The Alliance for Driver Safety & Security (a.k.a. “Trucking Alliance”) has submitted a set of detailed comments to the Federal Motor Carrier Safety Administration that strongly support a petition calling for motor carriers to be exempt from having to use urinalysis to test for drug use by CDL driver applicants. Four of the six petitioners are member companies of the Trucking Alliance.
If the exemptions are granted, the petitioning carriers will not have to wait for FMCSA to initiate and complete a rulemaking that would allow hair-testing in lieu of urinalysis or one that would mandate hair-testing instead of urinalysis.
According to a Feb. 16 letter to FMCSA containing the comments (Docket FMCSA-2017-0002) and signed by Trucking Alliance Managing Director Lane Kidd, the petitioners seek to instead use hair analysis to meet federal drug test requirements for commercial driver job applicants.
“Hair-testing is a more reliable (albeit twice as expensive) method for identifying lifestyle drug users, than the less expensive and less reliable urine exam,” states Kidd.
Kidd notes in the letter that the Alliance “concurs with petitioners in their stated reasons for deserving an exemption, but adds that “in the broader context, the petitioners are utilizing a more reliable method [hair-testing] for identifying drug users than the vast majority of U.S. freight and logistics carriers.”
He then contends that the petitioners are “deserving of an exemption and for the following public safety reasons:”
The role drugs play in large-truck accidents. “’Lifestyle drug users’ have no place in the commercial truck driver profession. Truck driving is an occupation that exposes the general public to possible safety risks, because motorists share the highways with thousands of commercial truck drivers every day. Freight transportation companies, the federal government and state commercial vehicle enforcement agencies have a moral responsibility to ensure that commercial truck drivers are well trained, rested, and drug and alcohol free, as they deliver our products.” Kidd states that per the National Highway Traffic Safety Administration, between 2012 and 2014, there were 560 fatal accidents involving large trucks in which the truck driver tested positive for illegal drug use. “All of these 560 truck drivers were presumed to have passed their urine exam before employment. Yet, they were identified as drug users after these fatal accidents occurred.”
Lifestyle drug users skirt the system. “Today, there are numerous products available to purchase online and at truck stops across America that enable a person to mask their drug use in a urine exam. But hair- testing is more difficult to disguise a person’s drug use. In fact, Psychemedics, a leading hair-testing laboratory, estimates that 85% of the drug users identified by its hair testing process would be missed by a urinalysis.”
Kidd adds that “an untold number of lifestyle drug users are likely operating large trucks today. "Consider that one petitioner, Maverick USA, has reported that 108 people who applied for employment as truck drivers at the company passed the urine exam but failed their hair test.” He also says that another petitioner, J.B. Hunt Transport, has voluntarily conducted hair tests on commercial driver applicants for 10 years. “Since then, more than 4,700 J.B. Hunt driver applicants passed their urinalysis but the hair exam identified them as drug users.”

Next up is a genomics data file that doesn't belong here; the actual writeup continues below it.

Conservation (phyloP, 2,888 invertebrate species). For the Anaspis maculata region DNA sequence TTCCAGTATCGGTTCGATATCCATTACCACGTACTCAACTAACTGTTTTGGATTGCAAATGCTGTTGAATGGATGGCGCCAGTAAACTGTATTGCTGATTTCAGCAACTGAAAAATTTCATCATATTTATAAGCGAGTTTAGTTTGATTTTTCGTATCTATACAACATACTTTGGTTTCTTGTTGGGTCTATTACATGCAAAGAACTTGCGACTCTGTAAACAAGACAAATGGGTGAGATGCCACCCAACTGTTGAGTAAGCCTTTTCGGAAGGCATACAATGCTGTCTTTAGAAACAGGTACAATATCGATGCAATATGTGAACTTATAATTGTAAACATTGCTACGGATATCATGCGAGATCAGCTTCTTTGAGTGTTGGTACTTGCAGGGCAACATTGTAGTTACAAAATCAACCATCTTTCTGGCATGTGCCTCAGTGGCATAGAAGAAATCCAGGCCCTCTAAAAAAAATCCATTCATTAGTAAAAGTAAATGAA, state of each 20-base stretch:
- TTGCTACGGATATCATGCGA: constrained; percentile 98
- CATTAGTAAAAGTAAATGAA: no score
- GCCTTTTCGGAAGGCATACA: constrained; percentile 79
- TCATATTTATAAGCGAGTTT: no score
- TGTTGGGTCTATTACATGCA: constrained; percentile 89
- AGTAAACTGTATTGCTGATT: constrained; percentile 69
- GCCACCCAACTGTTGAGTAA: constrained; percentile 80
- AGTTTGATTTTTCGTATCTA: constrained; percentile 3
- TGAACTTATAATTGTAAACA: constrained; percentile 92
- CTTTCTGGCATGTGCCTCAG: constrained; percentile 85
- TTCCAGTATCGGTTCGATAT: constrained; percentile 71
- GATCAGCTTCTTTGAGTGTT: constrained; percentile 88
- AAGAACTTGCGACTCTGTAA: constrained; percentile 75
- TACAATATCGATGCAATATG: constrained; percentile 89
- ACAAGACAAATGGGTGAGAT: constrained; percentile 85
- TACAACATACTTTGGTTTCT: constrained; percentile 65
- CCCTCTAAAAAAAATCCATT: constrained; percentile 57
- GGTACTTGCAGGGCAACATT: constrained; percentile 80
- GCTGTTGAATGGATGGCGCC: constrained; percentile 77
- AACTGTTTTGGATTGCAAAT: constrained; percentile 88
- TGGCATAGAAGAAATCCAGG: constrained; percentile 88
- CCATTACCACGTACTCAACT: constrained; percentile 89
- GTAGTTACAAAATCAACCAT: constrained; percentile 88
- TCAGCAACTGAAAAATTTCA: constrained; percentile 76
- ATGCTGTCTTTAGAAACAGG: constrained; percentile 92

Congress recognizes benefits of hair-testing. “The Petition for Exemption is not without support, merit or precedent. For example, in 2013, after recognizing the efficiencies of hair testing over a urinalysis, Congressman Rick Crawford (R-AR) was joined by Congressman Lou Barletta (R-PA) and others in introducing ‘The Drug Free Commercial Driver Act.’ The legislation would have directed the Secretary of Transportation to modify regulations and allow a motor carrier to use hair-testing in lieu of a urinalysis, as a method for detecting use of controlled substances by an operator, but only for pre-employment testing and random testing. However, the legislation did not receive consideration.”
Kidd points out that more recently, the FAST Act highway bill contained a provision that directed the Department of Health and Human Services to issue scientific and technical guidelines for hair-testing, as a method to detect controlled substance abuse. “After these guidelines are adopted, FMCSA may initiate a rulemaking to permit hair testing as an acceptable alternative to urine-testing for certain drug tests. However, this rulemaking process to recognize hair-testing could take years.”
In closing the letter, Kidd says that “Trucking Alliance companies report that not one lawsuit has been filed against their companies by a person who failed a hair exam, in which they claimed a false test result, employment prejudice, or for any other reason.
“In summary,” he adds, “the petitioners are committed to keeping lifestyle drug users out of their trucks and off the nation’s highways. Granting the Petition for Exemption will enable the petitioners to continue their effective, established and nationally recognized protocol for achieving their worthy objective, without incurring needless expenses, and while HHS and FMCSA complete their legislatively mandated tasks and rulemakings regarding hair-testing.”
The member companies of the Trucking Alliance companies and the states in which they are headquartered are: Cargo Transporters (North Carolina), Dupré Logistics (Louisiana), JB Hunt Transport Services (Arkansas), KLLM Transport Services (Mississippi), Knight Transportation (Arizona), Maverick USA (Arkansas), and US Xpress (Tennessee). These transportation and logistics companies collectively employ 46,475 people in 49 states, operate more than 39,000 trucks, own more than 110,000 semitrailers and containers, and deliver products “safely and efficiently throughout North America and internationally.”